VMware seeks business expansion through digital transformation opportunity
VMware Inc, which offers software and IT services for enterprises, seeks expansion opportunities for digital transformation in China, one of the largest markets which will attract total spending of up to US$2 trillion by 2022.
The company also invests heavily in diversity and inclusion (D&I) programs to improve the participation of women in the industry and provide a fair and safe workplace, Pamela Cass, Vice President of marketing for VMware Asia Pacific and Japan, said in Shanghai.
VMware, with a market value of over US$50 billion, helps customers modernize data centers, integrate public and private clouds, transform networks and security and empower digital workplaces. It accelerates digital transformation processes using emerging technologies, including cloud, AI, Internet of Things, edge computing and blockchain, the company said at a global forum in Shanghai.
Worldwide spending on the digital transformation of business practices, products, and organizations is forecast to reach US$1.97 trillion in 2022, achieving a five-year compound annual growth rate of 16.7 percent since 2017, according to researcher International Data Corp.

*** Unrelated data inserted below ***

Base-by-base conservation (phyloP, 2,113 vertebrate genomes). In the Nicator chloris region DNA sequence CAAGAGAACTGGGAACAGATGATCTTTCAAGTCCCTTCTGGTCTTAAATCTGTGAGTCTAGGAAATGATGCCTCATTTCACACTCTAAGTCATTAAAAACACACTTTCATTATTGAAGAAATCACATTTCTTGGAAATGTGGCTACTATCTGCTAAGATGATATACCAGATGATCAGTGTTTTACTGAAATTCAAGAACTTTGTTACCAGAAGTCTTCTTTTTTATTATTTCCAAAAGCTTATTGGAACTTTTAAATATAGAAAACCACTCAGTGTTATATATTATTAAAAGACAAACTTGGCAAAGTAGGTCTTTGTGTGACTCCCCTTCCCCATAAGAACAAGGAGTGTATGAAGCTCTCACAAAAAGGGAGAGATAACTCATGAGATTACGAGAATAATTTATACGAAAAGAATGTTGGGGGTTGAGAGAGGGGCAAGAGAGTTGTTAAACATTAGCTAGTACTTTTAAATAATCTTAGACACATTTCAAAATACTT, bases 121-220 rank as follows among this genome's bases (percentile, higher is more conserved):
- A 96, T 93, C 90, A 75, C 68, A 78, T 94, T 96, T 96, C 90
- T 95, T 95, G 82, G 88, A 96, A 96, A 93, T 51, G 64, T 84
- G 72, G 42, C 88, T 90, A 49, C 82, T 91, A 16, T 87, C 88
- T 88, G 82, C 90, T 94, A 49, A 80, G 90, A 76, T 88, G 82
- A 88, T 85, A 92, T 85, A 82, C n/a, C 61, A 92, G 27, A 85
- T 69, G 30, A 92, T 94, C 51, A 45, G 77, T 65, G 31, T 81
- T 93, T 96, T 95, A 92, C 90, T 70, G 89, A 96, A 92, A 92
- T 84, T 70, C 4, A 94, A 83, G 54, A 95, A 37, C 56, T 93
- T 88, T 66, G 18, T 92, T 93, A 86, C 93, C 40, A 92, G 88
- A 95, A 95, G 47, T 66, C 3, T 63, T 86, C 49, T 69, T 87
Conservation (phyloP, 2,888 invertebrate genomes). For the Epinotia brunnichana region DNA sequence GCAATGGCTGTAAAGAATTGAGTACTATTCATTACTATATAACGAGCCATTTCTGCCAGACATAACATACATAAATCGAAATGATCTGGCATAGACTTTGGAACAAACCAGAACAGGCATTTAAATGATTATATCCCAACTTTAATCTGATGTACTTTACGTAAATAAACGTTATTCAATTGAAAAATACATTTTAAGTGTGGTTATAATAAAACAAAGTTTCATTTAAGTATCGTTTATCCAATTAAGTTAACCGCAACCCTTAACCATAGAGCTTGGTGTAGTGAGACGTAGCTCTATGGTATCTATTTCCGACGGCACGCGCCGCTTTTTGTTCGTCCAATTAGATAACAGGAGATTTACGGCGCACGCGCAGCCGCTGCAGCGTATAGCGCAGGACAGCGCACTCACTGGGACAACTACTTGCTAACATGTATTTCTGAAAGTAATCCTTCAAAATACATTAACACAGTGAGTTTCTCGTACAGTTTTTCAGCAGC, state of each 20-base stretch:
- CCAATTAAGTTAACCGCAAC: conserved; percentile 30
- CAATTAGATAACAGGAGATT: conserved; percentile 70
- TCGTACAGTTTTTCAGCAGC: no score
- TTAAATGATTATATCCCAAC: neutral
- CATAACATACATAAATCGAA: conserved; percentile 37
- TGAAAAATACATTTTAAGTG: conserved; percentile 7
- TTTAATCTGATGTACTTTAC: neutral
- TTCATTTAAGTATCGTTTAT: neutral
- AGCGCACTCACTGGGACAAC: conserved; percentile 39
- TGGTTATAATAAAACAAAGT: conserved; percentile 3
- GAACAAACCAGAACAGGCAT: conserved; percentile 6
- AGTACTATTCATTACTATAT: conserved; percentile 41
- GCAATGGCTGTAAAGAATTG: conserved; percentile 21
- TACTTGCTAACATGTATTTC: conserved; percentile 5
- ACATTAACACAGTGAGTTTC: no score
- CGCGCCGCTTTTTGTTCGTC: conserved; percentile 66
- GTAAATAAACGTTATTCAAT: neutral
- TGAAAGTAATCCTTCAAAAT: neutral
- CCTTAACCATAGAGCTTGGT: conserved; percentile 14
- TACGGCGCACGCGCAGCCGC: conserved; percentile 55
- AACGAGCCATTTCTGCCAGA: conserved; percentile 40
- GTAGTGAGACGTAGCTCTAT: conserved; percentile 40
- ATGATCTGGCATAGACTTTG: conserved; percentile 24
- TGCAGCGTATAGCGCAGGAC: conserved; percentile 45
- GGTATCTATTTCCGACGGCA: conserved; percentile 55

The United States and China will be the two largest geographic markets for spending in 2019. In China, connectivity services and enterprise hardware will be the largest technology categories, according to IDC.
Telecommunication, finance and manufacturing are the top three target industries for VMware in China, who have several partners in China including Alibaba Cloud and China Mobile.
Women in Tech
VMware aims to “encourage more female talent” into the IT industry and "let their voices to be heard” with career opportunities and an open culture, said Cass, who also leads D&I programs for the company.
For example, VMware also sponsors the Women Who Code event, which attracts industry involvement including engineers from Microsoft and Baidu. It has been held in Shanghai, Beijing and Bangalore.
Gender diversity, safe and fair workspaces and open culture are areas of concern for the whole IT industry including Apple, Google and VMware.
In a recent interview, Apple's CEO Tim Cook said he is worried about the “male dominated culture” in Silicon Valley, and said he expected more improvements on gender diversity.
Currently, VMware’s D&I programs cover not only women, but also people with disabilities, LGBT people, those from different races and so on.